exm3racer: Got mine a few weeks ago and have taken it on a couple vacations. RAW was the major selling point for me as I only shoot Raw on my D600 and use LR/PS. Pretty happy overall, looking to see what comes next in this segment.
Biggest surprise for me was the macro mode, it takes killer close up photos. It's like I just got a macro lens. And it does wide angle macro, very cool! Image quality while using macro is much better than I expected... as long as you don't crop too much.
Good things:(ran out of characters)
Improvements I'd like to see - realize these may add to a more costly product, but I'd be willing to pay for them:
rear screen needs to be anti scratchLens flare easily - better lens coatingWould like CPLMore aperture incrementsBetter ISO performance starting at 800Don't know if it's possible but I'd love a viewfinderLens is OK sharp and sharpens nicely if you are shooting RAW, but could be better.Burst shooting in RAWsomething approaching RX100 in quality..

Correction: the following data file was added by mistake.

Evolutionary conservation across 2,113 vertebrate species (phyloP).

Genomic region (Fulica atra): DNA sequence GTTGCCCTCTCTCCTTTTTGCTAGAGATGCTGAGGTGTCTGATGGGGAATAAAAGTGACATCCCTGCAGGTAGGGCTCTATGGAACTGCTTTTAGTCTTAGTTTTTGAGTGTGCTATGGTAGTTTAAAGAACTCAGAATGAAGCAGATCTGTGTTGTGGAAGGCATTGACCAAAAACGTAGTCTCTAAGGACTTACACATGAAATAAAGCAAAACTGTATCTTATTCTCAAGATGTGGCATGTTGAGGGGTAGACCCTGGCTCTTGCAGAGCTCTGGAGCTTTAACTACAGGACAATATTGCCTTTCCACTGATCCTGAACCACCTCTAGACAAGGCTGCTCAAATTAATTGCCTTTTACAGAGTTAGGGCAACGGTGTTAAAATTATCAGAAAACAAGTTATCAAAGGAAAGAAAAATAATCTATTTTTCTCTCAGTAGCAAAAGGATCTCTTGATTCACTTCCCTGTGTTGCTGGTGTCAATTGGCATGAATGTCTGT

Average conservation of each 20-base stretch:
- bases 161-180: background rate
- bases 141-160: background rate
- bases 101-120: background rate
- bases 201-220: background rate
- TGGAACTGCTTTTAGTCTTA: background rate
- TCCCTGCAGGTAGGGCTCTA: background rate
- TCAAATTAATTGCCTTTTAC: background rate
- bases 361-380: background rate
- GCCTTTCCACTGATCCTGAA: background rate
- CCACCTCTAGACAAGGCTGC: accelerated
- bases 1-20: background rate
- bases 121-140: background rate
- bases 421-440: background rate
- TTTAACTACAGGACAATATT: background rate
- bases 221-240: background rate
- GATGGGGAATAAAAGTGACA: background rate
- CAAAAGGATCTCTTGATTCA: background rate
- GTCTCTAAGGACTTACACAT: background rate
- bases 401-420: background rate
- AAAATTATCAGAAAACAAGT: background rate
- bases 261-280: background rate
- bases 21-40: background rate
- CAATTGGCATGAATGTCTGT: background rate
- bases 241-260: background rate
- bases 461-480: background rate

"THat said, I think one thing that can help with image quality, low light, etc is lowering the pixel count and increasing the size of the pixels."
Not really. If you take a 16MP file and reduce it to 12 MP using quality software on a computer, you'll actually get less noise and more detail than you would with a native 12MP sensor of the same size (and tech).
Barry Stewart: Something I didn't see mentioned is camera noise in the audio track of videos. My TG-3 is terrible for this, in and out of water. I'll guess that it's the auto-focus mechanism; whatever it is ruins the audio quality of the scene.
If this problem continues in the TG-4, don't even think of filming the Christmas concert with it.
There ar a lot of things I love about my TG-3 — but the video mode isn't one of them. Better than nothing… but limited.
My old TG-1 made a sound like a sewing machine during video. Very loud and distracting.It doesn't happen (as much) with the TG-4, but you can still hear zoom and AF motors.
snapa: It still surprises me that any camera company is still using the 1/2.3" sensors in cameras, aren't they for cell phones? BTW, the RAW images look just a BAD as the JPEG's.
"What is going to crush this camera?"- Haven't you read the specs? It's crush-resistant up to 200 pounds :-D
In still seriousness though, sometimes you just can't worry about what's in your pocket.